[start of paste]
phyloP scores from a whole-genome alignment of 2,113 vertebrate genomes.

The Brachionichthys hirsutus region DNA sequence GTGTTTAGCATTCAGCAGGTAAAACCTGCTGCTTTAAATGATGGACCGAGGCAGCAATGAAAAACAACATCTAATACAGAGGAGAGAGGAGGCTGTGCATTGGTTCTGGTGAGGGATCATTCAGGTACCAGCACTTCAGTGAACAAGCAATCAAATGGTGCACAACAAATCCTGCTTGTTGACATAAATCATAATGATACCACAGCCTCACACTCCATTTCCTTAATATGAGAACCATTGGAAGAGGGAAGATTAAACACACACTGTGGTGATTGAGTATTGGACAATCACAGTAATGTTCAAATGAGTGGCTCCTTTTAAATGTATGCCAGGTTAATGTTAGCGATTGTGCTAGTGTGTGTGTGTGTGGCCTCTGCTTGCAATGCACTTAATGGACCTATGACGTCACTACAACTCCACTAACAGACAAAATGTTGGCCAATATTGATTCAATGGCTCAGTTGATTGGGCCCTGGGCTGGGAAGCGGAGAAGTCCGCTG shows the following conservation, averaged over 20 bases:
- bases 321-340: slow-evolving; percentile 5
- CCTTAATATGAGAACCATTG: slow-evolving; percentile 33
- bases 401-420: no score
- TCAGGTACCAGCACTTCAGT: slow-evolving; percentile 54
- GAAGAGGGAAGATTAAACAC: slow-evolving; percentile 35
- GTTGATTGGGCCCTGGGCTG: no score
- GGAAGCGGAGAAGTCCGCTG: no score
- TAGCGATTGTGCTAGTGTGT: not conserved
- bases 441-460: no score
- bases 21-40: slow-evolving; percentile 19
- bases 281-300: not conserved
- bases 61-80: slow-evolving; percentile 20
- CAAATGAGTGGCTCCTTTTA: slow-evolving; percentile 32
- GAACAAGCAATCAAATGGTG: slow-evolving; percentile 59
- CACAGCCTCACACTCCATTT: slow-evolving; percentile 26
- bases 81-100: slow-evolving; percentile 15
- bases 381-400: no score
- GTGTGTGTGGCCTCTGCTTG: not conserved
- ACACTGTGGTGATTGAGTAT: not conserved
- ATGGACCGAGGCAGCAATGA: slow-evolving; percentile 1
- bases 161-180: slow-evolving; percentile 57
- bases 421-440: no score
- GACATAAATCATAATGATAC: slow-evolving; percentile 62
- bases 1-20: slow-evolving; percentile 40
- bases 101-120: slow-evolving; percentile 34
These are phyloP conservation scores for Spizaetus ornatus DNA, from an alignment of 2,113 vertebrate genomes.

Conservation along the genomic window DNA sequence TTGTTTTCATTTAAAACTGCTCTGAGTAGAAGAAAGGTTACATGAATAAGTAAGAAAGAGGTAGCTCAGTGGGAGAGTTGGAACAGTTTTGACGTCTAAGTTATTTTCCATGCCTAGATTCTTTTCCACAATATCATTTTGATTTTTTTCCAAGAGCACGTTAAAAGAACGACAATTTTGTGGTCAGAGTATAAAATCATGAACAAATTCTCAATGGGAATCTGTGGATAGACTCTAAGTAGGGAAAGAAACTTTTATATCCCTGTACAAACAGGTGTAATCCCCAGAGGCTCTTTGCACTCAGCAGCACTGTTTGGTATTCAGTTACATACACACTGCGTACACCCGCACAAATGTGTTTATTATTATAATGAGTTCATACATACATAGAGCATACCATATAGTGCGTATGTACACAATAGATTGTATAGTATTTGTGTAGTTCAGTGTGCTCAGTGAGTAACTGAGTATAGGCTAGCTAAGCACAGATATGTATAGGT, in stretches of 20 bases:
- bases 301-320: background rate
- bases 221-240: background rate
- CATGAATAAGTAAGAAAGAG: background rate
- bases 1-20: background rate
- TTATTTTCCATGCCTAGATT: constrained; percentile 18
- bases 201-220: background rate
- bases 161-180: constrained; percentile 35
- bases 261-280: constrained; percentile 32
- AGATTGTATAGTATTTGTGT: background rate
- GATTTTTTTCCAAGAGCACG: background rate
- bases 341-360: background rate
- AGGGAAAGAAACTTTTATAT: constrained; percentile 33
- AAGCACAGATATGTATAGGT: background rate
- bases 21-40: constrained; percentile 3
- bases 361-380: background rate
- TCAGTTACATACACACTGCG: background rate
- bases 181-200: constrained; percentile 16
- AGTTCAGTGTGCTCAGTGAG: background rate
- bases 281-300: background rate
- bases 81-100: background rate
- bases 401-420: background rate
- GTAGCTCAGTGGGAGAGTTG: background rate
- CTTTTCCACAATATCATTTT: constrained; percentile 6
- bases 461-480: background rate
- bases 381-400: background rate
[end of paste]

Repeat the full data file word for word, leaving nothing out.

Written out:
phyloP scores from a whole-genome alignment of 2,113 vertebrate genomes.

The Brachionichthys hirsutus region DNA sequence GTGTTTAGCATTCAGCAGGTAAAACCTGCTGCTTTAAATGATGGACCGAGGCAGCAATGAAAAACAACATCTAATACAGAGGAGAGAGGAGGCTGTGCATTGGTTCTGGTGAGGGATCATTCAGGTACCAGCACTTCAGTGAACAAGCAATCAAATGGTGCACAACAAATCCTGCTTGTTGACATAAATCATAATGATACCACAGCCTCACACTCCATTTCCTTAATATGAGAACCATTGGAAGAGGGAAGATTAAACACACACTGTGGTGATTGAGTATTGGACAATCACAGTAATGTTCAAATGAGTGGCTCCTTTTAAATGTATGCCAGGTTAATGTTAGCGATTGTGCTAGTGTGTGTGTGTGTGGCCTCTGCTTGCAATGCACTTAATGGACCTATGACGTCACTACAACTCCACTAACAGACAAAATGTTGGCCAATATTGATTCAATGGCTCAGTTGATTGGGCCCTGGGCTGGGAAGCGGAGAAGTCCGCTG shows the following conservation, averaged over 20 bases:
- bases 321-340: slow-evolving; percentile 5
- CCTTAATATGAGAACCATTG: slow-evolving; percentile 33
- bases 401-420: no score
- TCAGGTACCAGCACTTCAGT: slow-evolving; percentile 54
- GAAGAGGGAAGATTAAACAC: slow-evolving; percentile 35
- GTTGATTGGGCCCTGGGCTG: no score
- GGAAGCGGAGAAGTCCGCTG: no score
- TAGCGATTGTGCTAGTGTGT: not conserved
- bases 441-460: no score
- bases 21-40: slow-evolving; percentile 19
- bases 281-300: not conserved
- bases 61-80: slow-evolving; percentile 20
- CAAATGAGTGGCTCCTTTTA: slow-evolving; percentile 32
- GAACAAGCAATCAAATGGTG: slow-evolving; percentile 59
- CACAGCCTCACACTCCATTT: slow-evolving; percentile 26
- bases 81-100: slow-evolving; percentile 15
- bases 381-400: no score
- GTGTGTGTGGCCTCTGCTTG: not conserved
- ACACTGTGGTGATTGAGTAT: not conserved
- ATGGACCGAGGCAGCAATGA: slow-evolving; percentile 1
- bases 161-180: slow-evolving; percentile 57
- bases 421-440: no score
- GACATAAATCATAATGATAC: slow-evolving; percentile 62
- bases 1-20: slow-evolving; percentile 40
- bases 101-120: slow-evolving; percentile 34
These are phyloP conservation scores for Spizaetus ornatus DNA, from an alignment of 2,113 vertebrate genomes.

Conservation along the genomic window DNA sequence TTGTTTTCATTTAAAACTGCTCTGAGTAGAAGAAAGGTTACATGAATAAGTAAGAAAGAGGTAGCTCAGTGGGAGAGTTGGAACAGTTTTGACGTCTAAGTTATTTTCCATGCCTAGATTCTTTTCCACAATATCATTTTGATTTTTTTCCAAGAGCACGTTAAAAGAACGACAATTTTGTGGTCAGAGTATAAAATCATGAACAAATTCTCAATGGGAATCTGTGGATAGACTCTAAGTAGGGAAAGAAACTTTTATATCCCTGTACAAACAGGTGTAATCCCCAGAGGCTCTTTGCACTCAGCAGCACTGTTTGGTATTCAGTTACATACACACTGCGTACACCCGCACAAATGTGTTTATTATTATAATGAGTTCATACATACATAGAGCATACCATATAGTGCGTATGTACACAATAGATTGTATAGTATTTGTGTAGTTCAGTGTGCTCAGTGAGTAACTGAGTATAGGCTAGCTAAGCACAGATATGTATAGGT, in stretches of 20 bases:
- bases 301-320: background rate
- bases 221-240: background rate
- CATGAATAAGTAAGAAAGAG: background rate
- bases 1-20: background rate
- TTATTTTCCATGCCTAGATT: constrained; percentile 18
- bases 201-220: background rate
- bases 161-180: constrained; percentile 35
- bases 261-280: constrained; percentile 32
- AGATTGTATAGTATTTGTGT: background rate
- GATTTTTTTCCAAGAGCACG: background rate
- bases 341-360: background rate
- AGGGAAAGAAACTTTTATAT: constrained; percentile 33
- AAGCACAGATATGTATAGGT: background rate
- bases 21-40: constrained; percentile 3
- bases 361-380: background rate
- TCAGTTACATACACACTGCG: background rate
- bases 181-200: constrained; percentile 16
- AGTTCAGTGTGCTCAGTGAG: background rate
- bases 281-300: background rate
- bases 81-100: background rate
- bases 401-420: background rate
- GTAGCTCAGTGGGAGAGTTG: background rate
- CTTTTCCACAATATCATTTT: constrained; percentile 6
- bases 461-480: background rate
- bases 381-400: background rate